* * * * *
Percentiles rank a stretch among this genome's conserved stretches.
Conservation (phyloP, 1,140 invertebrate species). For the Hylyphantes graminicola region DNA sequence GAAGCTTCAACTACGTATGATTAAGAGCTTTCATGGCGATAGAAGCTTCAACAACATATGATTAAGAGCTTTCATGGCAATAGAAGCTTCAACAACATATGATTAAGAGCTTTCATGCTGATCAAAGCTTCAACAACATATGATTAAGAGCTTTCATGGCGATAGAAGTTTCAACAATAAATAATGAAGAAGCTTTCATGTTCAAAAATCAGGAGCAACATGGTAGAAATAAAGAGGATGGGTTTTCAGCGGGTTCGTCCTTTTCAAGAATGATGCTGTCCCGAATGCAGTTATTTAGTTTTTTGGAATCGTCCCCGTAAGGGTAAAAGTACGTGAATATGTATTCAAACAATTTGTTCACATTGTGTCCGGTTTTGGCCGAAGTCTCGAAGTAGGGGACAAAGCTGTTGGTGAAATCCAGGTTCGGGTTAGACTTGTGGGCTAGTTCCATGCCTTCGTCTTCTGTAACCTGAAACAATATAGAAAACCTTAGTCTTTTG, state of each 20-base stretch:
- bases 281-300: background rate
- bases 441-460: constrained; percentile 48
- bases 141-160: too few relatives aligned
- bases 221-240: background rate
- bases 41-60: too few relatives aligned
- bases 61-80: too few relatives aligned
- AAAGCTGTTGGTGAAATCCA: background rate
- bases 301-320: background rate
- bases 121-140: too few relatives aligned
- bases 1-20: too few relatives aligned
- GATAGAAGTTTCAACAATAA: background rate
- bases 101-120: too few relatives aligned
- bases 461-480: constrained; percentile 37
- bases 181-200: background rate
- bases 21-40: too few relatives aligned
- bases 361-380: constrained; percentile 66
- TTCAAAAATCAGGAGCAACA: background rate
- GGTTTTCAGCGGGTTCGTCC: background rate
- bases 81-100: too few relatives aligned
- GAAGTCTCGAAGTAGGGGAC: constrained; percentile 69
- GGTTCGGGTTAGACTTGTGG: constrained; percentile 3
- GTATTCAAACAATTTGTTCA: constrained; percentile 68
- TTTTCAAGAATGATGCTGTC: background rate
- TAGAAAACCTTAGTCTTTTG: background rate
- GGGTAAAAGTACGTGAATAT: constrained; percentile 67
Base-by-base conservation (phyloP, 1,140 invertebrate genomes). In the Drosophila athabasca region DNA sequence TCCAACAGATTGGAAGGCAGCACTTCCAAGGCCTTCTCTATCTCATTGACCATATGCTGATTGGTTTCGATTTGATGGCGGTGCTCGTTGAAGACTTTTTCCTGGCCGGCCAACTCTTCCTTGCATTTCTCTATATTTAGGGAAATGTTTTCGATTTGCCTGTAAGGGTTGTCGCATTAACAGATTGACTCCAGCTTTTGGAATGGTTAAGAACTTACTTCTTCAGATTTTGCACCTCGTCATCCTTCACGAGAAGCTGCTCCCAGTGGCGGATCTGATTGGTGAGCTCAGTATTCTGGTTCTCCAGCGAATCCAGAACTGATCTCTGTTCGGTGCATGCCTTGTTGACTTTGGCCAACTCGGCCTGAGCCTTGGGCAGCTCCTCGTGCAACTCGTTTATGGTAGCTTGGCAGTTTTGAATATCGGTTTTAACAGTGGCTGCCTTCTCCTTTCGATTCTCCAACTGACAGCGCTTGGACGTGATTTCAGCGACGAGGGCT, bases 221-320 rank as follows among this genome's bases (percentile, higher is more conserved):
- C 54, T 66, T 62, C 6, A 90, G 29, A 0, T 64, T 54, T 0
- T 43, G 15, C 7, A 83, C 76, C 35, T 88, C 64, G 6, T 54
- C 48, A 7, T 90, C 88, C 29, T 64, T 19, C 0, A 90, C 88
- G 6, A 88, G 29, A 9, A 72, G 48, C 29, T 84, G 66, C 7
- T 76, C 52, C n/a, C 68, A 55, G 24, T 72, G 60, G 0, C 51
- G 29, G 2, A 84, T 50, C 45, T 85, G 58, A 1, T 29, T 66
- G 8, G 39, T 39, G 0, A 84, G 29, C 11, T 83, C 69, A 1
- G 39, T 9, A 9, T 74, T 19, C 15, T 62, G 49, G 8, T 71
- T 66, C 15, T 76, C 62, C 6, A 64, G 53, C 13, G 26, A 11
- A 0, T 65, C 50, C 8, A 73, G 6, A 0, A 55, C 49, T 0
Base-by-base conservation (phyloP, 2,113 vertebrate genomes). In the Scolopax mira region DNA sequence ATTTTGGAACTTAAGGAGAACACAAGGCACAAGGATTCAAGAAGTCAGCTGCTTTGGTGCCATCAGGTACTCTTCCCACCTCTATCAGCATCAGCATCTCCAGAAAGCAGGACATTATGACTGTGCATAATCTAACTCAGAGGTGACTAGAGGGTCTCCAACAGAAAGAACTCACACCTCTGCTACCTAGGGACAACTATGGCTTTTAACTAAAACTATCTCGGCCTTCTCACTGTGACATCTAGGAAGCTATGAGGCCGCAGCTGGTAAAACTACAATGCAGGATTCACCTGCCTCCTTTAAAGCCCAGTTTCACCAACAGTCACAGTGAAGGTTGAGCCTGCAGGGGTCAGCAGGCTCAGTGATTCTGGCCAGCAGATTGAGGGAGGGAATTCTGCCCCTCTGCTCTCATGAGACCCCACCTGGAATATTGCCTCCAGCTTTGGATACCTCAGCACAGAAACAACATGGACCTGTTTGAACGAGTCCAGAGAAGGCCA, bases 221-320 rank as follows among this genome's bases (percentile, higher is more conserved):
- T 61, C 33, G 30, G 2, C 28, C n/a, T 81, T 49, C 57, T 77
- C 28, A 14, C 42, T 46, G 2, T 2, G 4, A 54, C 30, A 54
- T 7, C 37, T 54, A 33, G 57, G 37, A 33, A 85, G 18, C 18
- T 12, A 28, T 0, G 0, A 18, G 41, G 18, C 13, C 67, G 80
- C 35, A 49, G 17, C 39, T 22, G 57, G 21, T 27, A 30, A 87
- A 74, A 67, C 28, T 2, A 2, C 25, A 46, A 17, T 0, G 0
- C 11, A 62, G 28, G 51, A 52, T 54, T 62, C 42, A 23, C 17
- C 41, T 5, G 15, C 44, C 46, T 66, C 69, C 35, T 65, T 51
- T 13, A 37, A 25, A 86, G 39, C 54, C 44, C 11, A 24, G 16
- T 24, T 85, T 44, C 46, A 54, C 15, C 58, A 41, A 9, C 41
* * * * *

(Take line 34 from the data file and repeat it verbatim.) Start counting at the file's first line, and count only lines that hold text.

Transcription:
- G 29, G 2, A 84, T 50, C 45, T 85, G 58, A 1, T 29, T 66